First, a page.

SAN DIEGO (CBS 8/CNS) - CBS News 8 follows up on the status of more than two dozen dogs who were saved from slaughter in Korea.

The San Diego Humane Society says many of them, 29 dogs in total, mostly mastiffs, were in good health and are happy. Fourteen of them are now up for adoption.

The dogs were rescued from the meat trade in South Korea and brought to San Diego last week.

Humane Society International flew about 100 dogs to San Francisco and a rescue team from the local chapter brought just under one-third of them to San Diego.

Adoptions will begin on a first-come, first-served basis at 11 a.m. Thursday, according to San Diego Humane Society spokeswoman Kelli Schry.

The dogs have also been receiving their shots, and been neutered or spayed, she said.

"Potential adopters should know all of the dogs are under-socialized - they have never walked on leashes and most need to be carried," Schry said.

"This last week was the first time they've felt grass. They're not house-trained and have been used to sleeping in their own filth."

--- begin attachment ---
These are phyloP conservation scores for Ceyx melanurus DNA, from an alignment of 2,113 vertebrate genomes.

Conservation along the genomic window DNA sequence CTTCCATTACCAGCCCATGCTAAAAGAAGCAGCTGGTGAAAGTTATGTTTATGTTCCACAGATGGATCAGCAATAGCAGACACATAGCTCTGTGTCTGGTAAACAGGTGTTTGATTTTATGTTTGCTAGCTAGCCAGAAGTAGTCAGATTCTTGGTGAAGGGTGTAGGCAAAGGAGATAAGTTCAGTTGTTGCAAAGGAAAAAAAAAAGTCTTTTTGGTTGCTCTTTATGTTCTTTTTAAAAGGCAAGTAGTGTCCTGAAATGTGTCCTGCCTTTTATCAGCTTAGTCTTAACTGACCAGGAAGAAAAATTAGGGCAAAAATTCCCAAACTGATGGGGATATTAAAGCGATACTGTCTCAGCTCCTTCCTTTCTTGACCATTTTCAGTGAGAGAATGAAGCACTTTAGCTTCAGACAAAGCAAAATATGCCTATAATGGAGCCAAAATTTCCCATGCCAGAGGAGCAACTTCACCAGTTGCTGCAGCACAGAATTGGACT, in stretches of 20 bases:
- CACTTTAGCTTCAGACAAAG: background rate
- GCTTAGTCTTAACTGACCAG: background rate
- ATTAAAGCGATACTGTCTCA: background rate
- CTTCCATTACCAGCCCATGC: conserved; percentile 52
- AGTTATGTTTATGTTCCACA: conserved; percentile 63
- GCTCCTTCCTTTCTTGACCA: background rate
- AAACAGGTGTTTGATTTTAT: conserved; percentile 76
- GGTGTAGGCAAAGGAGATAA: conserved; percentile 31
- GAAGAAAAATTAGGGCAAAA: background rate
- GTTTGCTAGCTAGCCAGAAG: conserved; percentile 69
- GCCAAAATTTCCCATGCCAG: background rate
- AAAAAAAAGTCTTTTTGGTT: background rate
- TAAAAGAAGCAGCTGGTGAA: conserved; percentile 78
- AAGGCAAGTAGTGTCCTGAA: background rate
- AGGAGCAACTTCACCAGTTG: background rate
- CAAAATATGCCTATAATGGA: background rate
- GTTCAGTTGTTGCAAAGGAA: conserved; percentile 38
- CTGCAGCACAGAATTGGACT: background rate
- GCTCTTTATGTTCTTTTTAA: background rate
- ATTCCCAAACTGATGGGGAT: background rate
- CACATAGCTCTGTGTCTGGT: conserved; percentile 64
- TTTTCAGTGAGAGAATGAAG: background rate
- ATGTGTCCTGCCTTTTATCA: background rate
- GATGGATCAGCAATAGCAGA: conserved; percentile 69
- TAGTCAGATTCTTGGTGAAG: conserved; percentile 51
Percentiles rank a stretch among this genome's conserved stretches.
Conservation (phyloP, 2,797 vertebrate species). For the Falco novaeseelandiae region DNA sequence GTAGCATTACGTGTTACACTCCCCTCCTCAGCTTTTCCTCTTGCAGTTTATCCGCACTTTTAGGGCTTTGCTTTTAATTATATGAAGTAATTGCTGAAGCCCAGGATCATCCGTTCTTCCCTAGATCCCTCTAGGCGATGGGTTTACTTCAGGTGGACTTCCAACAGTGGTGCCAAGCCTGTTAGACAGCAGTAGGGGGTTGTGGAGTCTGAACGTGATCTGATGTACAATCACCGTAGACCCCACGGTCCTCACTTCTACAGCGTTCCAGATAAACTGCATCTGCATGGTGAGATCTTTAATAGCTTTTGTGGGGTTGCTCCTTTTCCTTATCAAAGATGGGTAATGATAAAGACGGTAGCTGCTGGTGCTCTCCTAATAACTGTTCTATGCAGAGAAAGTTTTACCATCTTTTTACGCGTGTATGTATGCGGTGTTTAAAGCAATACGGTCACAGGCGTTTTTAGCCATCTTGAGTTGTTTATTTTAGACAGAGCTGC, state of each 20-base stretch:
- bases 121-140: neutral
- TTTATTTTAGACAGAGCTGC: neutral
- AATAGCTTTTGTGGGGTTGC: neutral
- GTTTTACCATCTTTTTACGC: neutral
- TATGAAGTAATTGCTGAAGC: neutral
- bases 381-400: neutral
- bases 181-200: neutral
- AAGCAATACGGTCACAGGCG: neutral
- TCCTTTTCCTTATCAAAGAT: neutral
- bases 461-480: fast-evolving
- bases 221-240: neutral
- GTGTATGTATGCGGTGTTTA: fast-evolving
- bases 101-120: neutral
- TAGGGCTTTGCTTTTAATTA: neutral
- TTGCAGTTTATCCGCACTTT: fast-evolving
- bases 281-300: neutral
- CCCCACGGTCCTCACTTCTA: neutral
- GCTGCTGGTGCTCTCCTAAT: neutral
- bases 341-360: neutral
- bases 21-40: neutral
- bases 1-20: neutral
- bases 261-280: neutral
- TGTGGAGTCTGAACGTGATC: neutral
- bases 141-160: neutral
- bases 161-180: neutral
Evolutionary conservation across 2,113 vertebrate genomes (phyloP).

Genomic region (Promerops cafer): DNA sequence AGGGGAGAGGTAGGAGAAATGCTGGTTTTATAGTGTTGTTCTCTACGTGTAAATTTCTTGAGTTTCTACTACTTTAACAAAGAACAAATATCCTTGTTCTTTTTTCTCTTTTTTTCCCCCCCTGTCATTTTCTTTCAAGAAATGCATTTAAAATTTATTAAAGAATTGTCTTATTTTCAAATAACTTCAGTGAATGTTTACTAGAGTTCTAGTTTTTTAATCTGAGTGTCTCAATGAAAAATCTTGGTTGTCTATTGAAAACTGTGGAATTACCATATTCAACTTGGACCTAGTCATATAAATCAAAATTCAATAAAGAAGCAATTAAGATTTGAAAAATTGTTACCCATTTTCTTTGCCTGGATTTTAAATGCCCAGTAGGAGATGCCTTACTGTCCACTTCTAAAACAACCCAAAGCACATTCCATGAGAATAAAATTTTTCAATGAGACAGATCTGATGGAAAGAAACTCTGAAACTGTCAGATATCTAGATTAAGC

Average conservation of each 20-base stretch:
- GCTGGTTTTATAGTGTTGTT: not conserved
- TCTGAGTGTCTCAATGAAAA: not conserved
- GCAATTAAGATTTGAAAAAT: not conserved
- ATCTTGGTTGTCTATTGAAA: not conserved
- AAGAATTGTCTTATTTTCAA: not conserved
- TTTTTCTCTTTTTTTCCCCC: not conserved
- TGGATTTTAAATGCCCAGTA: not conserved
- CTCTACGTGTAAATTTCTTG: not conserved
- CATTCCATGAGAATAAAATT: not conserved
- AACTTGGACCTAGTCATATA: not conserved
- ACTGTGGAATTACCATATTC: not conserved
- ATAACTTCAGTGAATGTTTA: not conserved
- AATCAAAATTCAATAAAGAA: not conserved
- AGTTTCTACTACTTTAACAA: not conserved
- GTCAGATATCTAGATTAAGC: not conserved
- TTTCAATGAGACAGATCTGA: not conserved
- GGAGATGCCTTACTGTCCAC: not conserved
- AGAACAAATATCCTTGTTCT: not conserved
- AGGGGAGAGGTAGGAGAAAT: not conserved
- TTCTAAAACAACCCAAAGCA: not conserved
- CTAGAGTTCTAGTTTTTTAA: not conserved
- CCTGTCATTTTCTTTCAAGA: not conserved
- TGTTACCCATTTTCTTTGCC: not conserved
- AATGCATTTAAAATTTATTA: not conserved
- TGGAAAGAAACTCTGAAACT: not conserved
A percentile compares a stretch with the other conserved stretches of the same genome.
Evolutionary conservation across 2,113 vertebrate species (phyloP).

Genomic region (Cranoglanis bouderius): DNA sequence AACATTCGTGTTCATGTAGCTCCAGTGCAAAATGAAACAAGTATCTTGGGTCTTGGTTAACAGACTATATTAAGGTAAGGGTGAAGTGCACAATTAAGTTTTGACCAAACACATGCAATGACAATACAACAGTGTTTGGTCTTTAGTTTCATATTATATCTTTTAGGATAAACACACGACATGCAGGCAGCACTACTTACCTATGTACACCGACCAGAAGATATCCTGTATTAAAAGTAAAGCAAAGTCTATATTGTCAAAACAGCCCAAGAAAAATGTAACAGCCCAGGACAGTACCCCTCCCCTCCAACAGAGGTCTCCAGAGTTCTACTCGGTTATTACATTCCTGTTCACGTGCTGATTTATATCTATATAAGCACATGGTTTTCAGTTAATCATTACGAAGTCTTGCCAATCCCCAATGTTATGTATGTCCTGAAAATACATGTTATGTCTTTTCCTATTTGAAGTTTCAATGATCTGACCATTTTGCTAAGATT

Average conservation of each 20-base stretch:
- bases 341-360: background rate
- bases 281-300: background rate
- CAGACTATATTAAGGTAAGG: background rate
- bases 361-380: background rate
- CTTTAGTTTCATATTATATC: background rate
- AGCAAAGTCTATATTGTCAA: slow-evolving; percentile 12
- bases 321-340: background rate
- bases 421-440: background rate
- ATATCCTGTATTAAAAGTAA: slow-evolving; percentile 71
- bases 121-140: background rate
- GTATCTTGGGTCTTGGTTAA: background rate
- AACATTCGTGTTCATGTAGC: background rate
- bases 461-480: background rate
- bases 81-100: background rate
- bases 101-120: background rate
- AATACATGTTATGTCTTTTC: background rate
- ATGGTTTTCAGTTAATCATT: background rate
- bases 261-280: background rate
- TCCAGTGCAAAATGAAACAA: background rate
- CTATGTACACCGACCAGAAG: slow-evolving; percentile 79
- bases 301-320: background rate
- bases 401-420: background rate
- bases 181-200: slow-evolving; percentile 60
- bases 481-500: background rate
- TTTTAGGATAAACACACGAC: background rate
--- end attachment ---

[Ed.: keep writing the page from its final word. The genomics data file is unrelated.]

She said they will need training, patience and understanding to help them become family members.

From the Humane Society's website, CEO and president Dr. Gary Weitzman states,  "Our goal is to end animal suffering in any form it takes. The dog meat trade is one of the most horrific forms of cruelty and we've taken on helping these animals as an urgent mission for San Diego Humane Society."

CBS New 8's Shannon Handy visited the Humane Society on Thursday with more on the organization's efforts to find the dogs loving homes. She reports
applicants will be interviewed and told about the rigorous training. The lucky ones will wind up going home with a new family - free of charge. Watch the video of Shannon's report.